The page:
Tree Pruning and Maintenance
Tree pruning is one of the most common tree maintenance procedures in the world. Although forest trees are taken care of by nature’s pruning, landscape trees require a higher level of maintenance and care to preserve their aesthetics and structural integrity. Only a professional and experienced Arborist with the understanding of tree biology can perform tree pruning as improper pruning can shorten the tree's life and even create lasting damage.
Not a single branch should be removed without any particular reason as each cut has the ability to change and affect the growth of the tree. The most common reasons for tree pruning are to improve form, remove dead branches and, most importantly, remove any safety risks from falling branches.
Trees may also be pruned to increase air and light penetration to the landscape below or inside of the tree’s crown. Generally, in most cases, mature trees are pruned as a preventive or corrective measure, as consistent thinning does not always improve the overall health of a tree.
When to Prune?
Mostly, the routine pruning is done to remove diseased, dead or weak limbs, and it can be done at any time with little to no effect on the tree. As a result, if pruning takes place before the spring; wound closure and growth can be maximized.
Oak wilt which is one of the few tree diseases, can spread when pruning wounds provide access to pathogens which are also known as disease-causing agents. During active transmission periods, it should be taken care that susceptible trees should not be pruned at that time.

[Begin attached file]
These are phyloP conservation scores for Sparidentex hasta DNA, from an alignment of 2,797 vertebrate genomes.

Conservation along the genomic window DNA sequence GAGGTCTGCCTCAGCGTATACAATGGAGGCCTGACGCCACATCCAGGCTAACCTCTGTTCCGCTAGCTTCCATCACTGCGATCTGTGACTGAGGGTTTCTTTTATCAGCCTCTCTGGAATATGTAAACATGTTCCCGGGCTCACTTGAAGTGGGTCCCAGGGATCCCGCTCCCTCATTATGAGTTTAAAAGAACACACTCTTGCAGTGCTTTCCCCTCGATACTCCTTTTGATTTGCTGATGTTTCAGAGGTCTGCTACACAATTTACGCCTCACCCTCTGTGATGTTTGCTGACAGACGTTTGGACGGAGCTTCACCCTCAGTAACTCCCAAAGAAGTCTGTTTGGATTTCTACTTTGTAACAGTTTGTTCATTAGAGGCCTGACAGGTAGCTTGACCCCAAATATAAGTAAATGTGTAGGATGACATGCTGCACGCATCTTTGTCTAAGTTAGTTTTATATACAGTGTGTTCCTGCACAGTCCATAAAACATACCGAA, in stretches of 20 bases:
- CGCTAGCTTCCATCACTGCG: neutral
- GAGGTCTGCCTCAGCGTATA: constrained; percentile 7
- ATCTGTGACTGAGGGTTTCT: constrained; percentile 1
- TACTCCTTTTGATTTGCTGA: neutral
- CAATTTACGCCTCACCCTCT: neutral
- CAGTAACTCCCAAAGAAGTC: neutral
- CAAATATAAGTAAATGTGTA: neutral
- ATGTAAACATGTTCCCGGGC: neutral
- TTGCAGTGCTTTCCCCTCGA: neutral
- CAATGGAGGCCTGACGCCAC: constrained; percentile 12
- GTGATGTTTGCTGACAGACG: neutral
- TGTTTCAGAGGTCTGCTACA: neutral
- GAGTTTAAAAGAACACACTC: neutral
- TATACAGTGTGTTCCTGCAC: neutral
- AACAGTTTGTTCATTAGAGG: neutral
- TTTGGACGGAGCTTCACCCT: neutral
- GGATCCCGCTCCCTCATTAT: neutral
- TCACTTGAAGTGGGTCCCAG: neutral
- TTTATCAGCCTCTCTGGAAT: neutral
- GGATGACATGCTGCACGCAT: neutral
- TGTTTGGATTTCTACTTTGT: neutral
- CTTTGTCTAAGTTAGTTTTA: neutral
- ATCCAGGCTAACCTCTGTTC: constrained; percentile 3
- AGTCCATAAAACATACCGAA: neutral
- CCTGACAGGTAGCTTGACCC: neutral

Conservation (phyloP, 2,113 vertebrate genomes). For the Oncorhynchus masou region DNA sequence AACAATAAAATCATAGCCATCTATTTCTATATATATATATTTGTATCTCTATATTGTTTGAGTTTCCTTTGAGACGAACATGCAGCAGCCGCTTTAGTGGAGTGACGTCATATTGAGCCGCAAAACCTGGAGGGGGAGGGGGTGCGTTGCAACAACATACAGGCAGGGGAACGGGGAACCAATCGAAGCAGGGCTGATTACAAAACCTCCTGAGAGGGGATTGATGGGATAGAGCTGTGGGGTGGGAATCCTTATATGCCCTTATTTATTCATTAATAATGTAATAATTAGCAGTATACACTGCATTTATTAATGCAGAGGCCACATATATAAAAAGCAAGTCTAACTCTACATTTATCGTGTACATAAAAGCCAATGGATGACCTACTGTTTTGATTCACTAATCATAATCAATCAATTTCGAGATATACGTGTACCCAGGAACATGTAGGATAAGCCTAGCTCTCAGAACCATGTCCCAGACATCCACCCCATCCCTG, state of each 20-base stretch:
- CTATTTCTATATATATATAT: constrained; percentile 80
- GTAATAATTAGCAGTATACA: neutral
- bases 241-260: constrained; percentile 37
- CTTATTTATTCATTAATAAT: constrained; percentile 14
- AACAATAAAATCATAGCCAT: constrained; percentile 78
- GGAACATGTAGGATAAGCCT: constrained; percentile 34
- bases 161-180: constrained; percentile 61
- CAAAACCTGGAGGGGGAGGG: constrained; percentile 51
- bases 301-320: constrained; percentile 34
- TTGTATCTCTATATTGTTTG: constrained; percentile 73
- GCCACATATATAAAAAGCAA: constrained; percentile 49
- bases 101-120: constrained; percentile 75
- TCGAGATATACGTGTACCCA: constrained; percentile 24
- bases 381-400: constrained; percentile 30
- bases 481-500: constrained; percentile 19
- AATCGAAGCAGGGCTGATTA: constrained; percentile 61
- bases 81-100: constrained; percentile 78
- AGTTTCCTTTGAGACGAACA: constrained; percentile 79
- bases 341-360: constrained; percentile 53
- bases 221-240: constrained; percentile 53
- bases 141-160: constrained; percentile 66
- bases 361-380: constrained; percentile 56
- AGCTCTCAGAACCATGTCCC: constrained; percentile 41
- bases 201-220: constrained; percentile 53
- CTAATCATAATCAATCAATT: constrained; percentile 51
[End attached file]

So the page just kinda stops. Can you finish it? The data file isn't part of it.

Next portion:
Specific types of pruning can be performed to maintain a mature tree in an attractive and healthy condition:
It is the removal of diseased, dead or dying, low-vigor and weakly attached branches from the crown of a tree.
Thinning is a process of selective branch removal to improve air movement and light penetration and improve structure through the crown. Efficient thinning can help retain the tree’s natural shape, reduces weight on heavy limbs and opens the foliage of a tree.
In this process, we remove the lower branches from a tree to provide clearance for pedestrians, vehicles, buildings, and vistas.
It is a procedure that reduces the size of a tree for the effective clearance of utility lines. Reducing a tree’s spread or height is accomplished by pruning back the branch terminals to secondary branches and leaders that are big enough to assume the terminal roles -- at least pruning one-third of the diameter of the cut stem. Compared to topping, reduction helps structural integrity and maintain the form of the tree.
Topping Trees – A Big No!
Topping is one of the most harmful pruning practices known to man. Yet, topping remains a common practice despite of more than 25 years of literature explaining its harmful effects on tress.
Topping is a process in which indiscriminate cutting of tree branches to stubs is done or cutting lateral branches that are not big enough to assume the terminal role. Other names for topping include tipping, heading, rounding over and hat-racking. Sometimes, for providing clearance of utility lines; a tree must be reduced in spread or height. There are far better techniques and methods for doing so. Small branches should be cut to their point of origin. If a larger limb has to be shortened, it should be pruned to a lateral branch that is large to assume the terminal role. This technique in which branch reduction takes place helps to preserve the natural form and integrity of the tree.
However, if the cuts are very large, the tree may not be able to fill up the wounds and close over. Sometimes the best way to deal with the problem is to remove the tree completely and replace it with a species that is more appropriate for the site aesthetics.